The -j and -n one can attach to some tabelvortoj can either be considered tabelvortoj-rows of their own or as modifying endings from the general word-building system, but not really as part of the personal pronoun system. Note that of them, only -n can be attached also to personal pronouns (to indicate accusative), but not -j. (Plural is instead indicated by different personal pronouns ni and ili or even by the same (vi).)

Similarly, one can't attach the personal pronoun ending -a to tabelvortoj.

Danger of misunderstandings

And if one would do so anyway, it would probably be mistaken for the general word-building system -a that, as mentioned above, carries a different meaning. (And attaching that to (some) tabelvortoj is already idiomatic, namely to those ending in …om: Typically to ask about the time: "La kioma [horo] estas?")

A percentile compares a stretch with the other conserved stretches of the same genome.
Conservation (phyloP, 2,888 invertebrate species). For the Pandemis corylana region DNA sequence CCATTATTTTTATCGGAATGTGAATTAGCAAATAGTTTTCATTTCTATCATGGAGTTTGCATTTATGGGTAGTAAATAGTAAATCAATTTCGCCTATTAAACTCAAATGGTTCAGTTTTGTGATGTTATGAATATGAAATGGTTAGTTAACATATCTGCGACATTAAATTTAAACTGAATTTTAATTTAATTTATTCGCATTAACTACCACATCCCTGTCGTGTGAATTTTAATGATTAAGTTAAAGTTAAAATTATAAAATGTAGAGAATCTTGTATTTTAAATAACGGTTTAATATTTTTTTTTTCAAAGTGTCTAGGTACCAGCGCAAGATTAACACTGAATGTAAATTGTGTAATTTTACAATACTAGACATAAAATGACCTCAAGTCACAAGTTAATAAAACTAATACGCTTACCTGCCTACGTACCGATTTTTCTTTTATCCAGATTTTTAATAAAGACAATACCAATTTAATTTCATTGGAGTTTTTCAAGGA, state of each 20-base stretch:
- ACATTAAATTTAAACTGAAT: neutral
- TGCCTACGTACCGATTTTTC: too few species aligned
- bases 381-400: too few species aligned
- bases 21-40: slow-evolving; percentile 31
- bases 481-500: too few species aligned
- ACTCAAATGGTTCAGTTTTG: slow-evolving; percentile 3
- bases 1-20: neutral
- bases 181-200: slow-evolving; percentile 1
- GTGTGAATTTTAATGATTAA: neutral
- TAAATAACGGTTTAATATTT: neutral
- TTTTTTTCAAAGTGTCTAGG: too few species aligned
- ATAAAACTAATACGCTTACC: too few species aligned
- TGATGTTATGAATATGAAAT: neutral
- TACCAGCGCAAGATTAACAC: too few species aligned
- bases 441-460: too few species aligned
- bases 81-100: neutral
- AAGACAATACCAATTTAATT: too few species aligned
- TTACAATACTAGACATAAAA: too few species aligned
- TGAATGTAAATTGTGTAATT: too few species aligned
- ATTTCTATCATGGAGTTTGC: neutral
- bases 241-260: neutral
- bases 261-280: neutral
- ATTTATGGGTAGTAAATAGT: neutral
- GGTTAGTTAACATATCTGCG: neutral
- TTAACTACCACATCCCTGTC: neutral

phonological considerations

How would the result be pronounced?

  • kies ≅ *kiua (3 syllables: ki-u-a)
  • ties ≅ *tiua (3 syllables: ti-u-a)
  • ies ≅ *iua (3 syllables: i-u-a)
  • ĉies ≅ *ĉiua (3 syllables: ĉi-u-a)
  • nenies ≅ *neniua (4 syllables: ne-ni-u-a)

As each vowel in Esperanto denotes a syllable of its own iua would be a 3-letter word with 3 syllables, consisting only of vowels. While it's physically possible to pronounce this (and for many speakers probably not even very difficult), such a vowel cluster is rather unusual in Esperanto and would probably sound un-Esperanto-like to many Esperantists. Usual Esperanto syllables (Note that morpheme boundaries (i.e., boundaries of the word-building parts) and syllable boundaries often don't coincide in Esperanto.) include (besides the vowel) at least one consonant or pseudo-consonant (j or ŭ).